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At their cathedral on Epiphany Island, the Anglicans of Second Life summon rolling thunder on Good Friday, or a sudden sunrise at the moment in the Easter service when the pastor pronounces, “He is risen.” As one Second Life handbook puts it: “From your point of view, SL works as if you were a god.”In truth, in the years since its peak in the mid‑2000s, Second Life has become something more like a magnet for mockery.

When I told friends that I was working on a story about it, their faces almost always followed the same trajectory of reactions: a blank expression, a brief flash of recognition, and then a mildly bemused look. Second Life is no longer the thing you joke about; it’s the thing you haven’t bothered to joke about for years.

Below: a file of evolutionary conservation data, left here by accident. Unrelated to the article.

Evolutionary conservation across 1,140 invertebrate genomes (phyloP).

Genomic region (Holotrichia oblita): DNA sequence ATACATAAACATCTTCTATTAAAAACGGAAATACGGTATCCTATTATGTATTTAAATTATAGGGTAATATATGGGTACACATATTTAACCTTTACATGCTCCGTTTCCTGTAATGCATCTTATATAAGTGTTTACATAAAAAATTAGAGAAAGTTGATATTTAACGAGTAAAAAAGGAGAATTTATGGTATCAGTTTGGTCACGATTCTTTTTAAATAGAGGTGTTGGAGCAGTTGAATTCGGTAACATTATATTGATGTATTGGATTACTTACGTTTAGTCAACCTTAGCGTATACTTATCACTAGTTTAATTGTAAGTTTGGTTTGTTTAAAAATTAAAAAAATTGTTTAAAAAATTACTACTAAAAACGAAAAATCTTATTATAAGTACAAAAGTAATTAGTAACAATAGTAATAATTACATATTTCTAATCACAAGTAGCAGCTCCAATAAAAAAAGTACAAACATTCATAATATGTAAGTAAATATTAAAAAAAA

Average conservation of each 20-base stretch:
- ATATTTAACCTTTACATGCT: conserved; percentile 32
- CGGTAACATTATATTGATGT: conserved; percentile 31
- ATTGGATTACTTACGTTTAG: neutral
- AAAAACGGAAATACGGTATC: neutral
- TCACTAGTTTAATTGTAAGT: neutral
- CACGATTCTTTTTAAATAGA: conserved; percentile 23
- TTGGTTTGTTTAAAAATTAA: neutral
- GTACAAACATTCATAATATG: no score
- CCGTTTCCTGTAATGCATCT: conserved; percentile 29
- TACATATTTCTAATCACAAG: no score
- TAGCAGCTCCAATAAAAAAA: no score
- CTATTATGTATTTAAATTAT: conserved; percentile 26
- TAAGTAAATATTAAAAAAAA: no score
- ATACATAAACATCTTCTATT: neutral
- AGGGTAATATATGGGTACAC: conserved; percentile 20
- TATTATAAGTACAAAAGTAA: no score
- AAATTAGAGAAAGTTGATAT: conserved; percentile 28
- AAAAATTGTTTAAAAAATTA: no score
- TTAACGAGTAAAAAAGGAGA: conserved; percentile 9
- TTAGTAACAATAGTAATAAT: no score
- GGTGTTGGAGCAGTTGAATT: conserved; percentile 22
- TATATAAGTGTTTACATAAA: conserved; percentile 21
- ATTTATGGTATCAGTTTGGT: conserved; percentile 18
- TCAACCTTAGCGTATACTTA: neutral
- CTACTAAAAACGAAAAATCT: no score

But each morning, before all that—before getting the kids ready for school and putting in eight hours at the call center, before getting dinner on the table or keeping peace during the meal, before giving baths and collapsing into bed—Bridgette spends an hour and a half on the online platform Second Life, where she lives in a sleek paradise of her own devising. I’m slow moving, trying to get out of bed this morning.And as our actual world keeps delivering weekly horrors—another mass shooting, another hurricane, another tweet from the president threatening nuclear war—the appeal of that alternate world keeps deepening, along with our doubts about what it means to find ourselves drawn to it.F an anthropologist named Tom Boellstorff inhabited Second Life as an embedded ethnographer, naming his avatar Tom Bukowski and building himself a home and office called Ethnographia.His immersive approach was anchored by the premise that the world of Second Life is just as “real” as any other, and that he was justified in studying Second Life on “its own terms” rather than feeling obligated to understand people’s virtual identities primarily in terms of their offline lives.His book Coming of Age in Second Life, titled in homage to Margaret Mead’s classic, documents the texture of the platform’s digital culture.

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